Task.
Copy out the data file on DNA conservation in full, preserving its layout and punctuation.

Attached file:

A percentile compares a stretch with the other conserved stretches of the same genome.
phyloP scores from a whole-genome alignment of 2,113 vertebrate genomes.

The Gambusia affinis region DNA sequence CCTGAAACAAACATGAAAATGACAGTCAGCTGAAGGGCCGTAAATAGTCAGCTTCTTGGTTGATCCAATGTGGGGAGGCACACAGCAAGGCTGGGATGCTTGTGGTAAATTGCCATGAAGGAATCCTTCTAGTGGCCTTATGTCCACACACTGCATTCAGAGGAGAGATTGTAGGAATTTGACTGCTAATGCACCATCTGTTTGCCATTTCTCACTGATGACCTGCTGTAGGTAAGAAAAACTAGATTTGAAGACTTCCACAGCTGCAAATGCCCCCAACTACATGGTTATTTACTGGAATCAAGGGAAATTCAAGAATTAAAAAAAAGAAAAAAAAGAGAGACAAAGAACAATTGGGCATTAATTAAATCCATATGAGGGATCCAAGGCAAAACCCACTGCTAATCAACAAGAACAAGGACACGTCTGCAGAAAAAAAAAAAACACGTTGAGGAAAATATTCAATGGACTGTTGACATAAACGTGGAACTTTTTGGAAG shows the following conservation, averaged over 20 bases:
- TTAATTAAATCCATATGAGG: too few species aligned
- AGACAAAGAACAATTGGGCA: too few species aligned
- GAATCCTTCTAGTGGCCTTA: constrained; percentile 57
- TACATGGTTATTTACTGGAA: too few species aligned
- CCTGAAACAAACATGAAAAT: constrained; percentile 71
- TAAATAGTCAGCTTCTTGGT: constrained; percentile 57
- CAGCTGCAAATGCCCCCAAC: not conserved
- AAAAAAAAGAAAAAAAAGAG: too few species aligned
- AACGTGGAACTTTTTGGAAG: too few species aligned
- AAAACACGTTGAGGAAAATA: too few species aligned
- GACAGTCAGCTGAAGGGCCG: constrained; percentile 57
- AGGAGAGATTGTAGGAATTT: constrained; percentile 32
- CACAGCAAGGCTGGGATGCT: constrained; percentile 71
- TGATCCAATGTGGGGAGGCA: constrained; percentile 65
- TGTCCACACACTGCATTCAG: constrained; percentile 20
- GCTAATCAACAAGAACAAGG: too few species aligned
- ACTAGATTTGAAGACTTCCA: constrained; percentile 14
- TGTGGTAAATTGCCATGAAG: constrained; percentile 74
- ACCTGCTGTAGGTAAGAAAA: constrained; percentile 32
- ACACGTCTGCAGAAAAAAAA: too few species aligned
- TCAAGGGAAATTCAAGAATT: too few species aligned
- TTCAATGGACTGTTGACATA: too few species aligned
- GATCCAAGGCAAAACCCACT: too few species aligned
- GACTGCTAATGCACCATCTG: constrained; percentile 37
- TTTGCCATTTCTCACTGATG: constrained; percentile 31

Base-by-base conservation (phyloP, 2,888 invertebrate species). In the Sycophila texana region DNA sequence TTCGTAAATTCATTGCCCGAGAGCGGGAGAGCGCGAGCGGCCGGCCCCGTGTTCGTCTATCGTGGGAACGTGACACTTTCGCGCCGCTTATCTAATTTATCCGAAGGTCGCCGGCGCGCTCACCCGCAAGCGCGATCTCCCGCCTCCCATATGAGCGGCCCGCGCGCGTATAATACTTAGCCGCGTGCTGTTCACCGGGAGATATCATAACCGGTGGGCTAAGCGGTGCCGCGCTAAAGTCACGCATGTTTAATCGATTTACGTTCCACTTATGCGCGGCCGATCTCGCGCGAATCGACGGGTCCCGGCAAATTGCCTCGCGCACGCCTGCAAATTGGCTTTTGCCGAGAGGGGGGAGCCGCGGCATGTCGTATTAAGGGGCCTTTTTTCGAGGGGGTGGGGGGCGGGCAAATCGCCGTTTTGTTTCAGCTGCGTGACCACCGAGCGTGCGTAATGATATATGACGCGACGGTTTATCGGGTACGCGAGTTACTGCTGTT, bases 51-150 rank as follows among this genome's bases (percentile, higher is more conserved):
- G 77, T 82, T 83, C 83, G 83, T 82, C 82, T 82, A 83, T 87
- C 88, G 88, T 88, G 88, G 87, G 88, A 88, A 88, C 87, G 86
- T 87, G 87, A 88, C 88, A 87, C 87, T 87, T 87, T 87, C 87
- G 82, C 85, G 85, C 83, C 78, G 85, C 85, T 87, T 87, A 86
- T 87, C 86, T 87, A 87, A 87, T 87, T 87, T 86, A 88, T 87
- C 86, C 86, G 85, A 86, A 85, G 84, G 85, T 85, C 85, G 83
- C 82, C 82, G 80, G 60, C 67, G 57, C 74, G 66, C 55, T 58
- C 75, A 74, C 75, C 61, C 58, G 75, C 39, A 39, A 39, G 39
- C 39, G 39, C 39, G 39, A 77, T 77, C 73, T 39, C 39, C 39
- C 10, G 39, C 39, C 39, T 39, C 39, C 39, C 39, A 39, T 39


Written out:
A percentile compares a stretch with the other conserved stretches of the same genome.
phyloP scores from a whole-genome alignment of 2,113 vertebrate genomes.

The Gambusia affinis region DNA sequence CCTGAAACAAACATGAAAATGACAGTCAGCTGAAGGGCCGTAAATAGTCAGCTTCTTGGTTGATCCAATGTGGGGAGGCACACAGCAAGGCTGGGATGCTTGTGGTAAATTGCCATGAAGGAATCCTTCTAGTGGCCTTATGTCCACACACTGCATTCAGAGGAGAGATTGTAGGAATTTGACTGCTAATGCACCATCTGTTTGCCATTTCTCACTGATGACCTGCTGTAGGTAAGAAAAACTAGATTTGAAGACTTCCACAGCTGCAAATGCCCCCAACTACATGGTTATTTACTGGAATCAAGGGAAATTCAAGAATTAAAAAAAAGAAAAAAAAGAGAGACAAAGAACAATTGGGCATTAATTAAATCCATATGAGGGATCCAAGGCAAAACCCACTGCTAATCAACAAGAACAAGGACACGTCTGCAGAAAAAAAAAAAACACGTTGAGGAAAATATTCAATGGACTGTTGACATAAACGTGGAACTTTTTGGAAG shows the following conservation, averaged over 20 bases:
- TTAATTAAATCCATATGAGG: too few species aligned
- AGACAAAGAACAATTGGGCA: too few species aligned
- GAATCCTTCTAGTGGCCTTA: constrained; percentile 57
- TACATGGTTATTTACTGGAA: too few species aligned
- CCTGAAACAAACATGAAAAT: constrained; percentile 71
- TAAATAGTCAGCTTCTTGGT: constrained; percentile 57
- CAGCTGCAAATGCCCCCAAC: not conserved
- AAAAAAAAGAAAAAAAAGAG: too few species aligned
- AACGTGGAACTTTTTGGAAG: too few species aligned
- AAAACACGTTGAGGAAAATA: too few species aligned
- GACAGTCAGCTGAAGGGCCG: constrained; percentile 57
- AGGAGAGATTGTAGGAATTT: constrained; percentile 32
- CACAGCAAGGCTGGGATGCT: constrained; percentile 71
- TGATCCAATGTGGGGAGGCA: constrained; percentile 65
- TGTCCACACACTGCATTCAG: constrained; percentile 20
- GCTAATCAACAAGAACAAGG: too few species aligned
- ACTAGATTTGAAGACTTCCA: constrained; percentile 14
- TGTGGTAAATTGCCATGAAG: constrained; percentile 74
- ACCTGCTGTAGGTAAGAAAA: constrained; percentile 32
- ACACGTCTGCAGAAAAAAAA: too few species aligned
- TCAAGGGAAATTCAAGAATT: too few species aligned
- TTCAATGGACTGTTGACATA: too few species aligned
- GATCCAAGGCAAAACCCACT: too few species aligned
- GACTGCTAATGCACCATCTG: constrained; percentile 37
- TTTGCCATTTCTCACTGATG: constrained; percentile 31

Base-by-base conservation (phyloP, 2,888 invertebrate species). In the Sycophila texana region DNA sequence TTCGTAAATTCATTGCCCGAGAGCGGGAGAGCGCGAGCGGCCGGCCCCGTGTTCGTCTATCGTGGGAACGTGACACTTTCGCGCCGCTTATCTAATTTATCCGAAGGTCGCCGGCGCGCTCACCCGCAAGCGCGATCTCCCGCCTCCCATATGAGCGGCCCGCGCGCGTATAATACTTAGCCGCGTGCTGTTCACCGGGAGATATCATAACCGGTGGGCTAAGCGGTGCCGCGCTAAAGTCACGCATGTTTAATCGATTTACGTTCCACTTATGCGCGGCCGATCTCGCGCGAATCGACGGGTCCCGGCAAATTGCCTCGCGCACGCCTGCAAATTGGCTTTTGCCGAGAGGGGGGAGCCGCGGCATGTCGTATTAAGGGGCCTTTTTTCGAGGGGGTGGGGGGCGGGCAAATCGCCGTTTTGTTTCAGCTGCGTGACCACCGAGCGTGCGTAATGATATATGACGCGACGGTTTATCGGGTACGCGAGTTACTGCTGTT, bases 51-150 rank as follows among this genome's bases (percentile, higher is more conserved):
- G 77, T 82, T 83, C 83, G 83, T 82, C 82, T 82, A 83, T 87
- C 88, G 88, T 88, G 88, G 87, G 88, A 88, A 88, C 87, G 86
- T 87, G 87, A 88, C 88, A 87, C 87, T 87, T 87, T 87, C 87
- G 82, C 85, G 85, C 83, C 78, G 85, C 85, T 87, T 87, A 86
- T 87, C 86, T 87, A 87, A 87, T 87, T 87, T 86, A 88, T 87
- C 86, C 86, G 85, A 86, A 85, G 84, G 85, T 85, C 85, G 83
- C 82, C 82, G 80, G 60, C 67, G 57, C 74, G 66, C 55, T 58
- C 75, A 74, C 75, C 61, C 58, G 75, C 39, A 39, A 39, G 39
- C 39, G 39, C 39, G 39, A 77, T 77, C 73, T 39, C 39, C 39
- C 10, G 39, C 39, C 39, T 39, C 39, C 39, C 39, A 39, T 39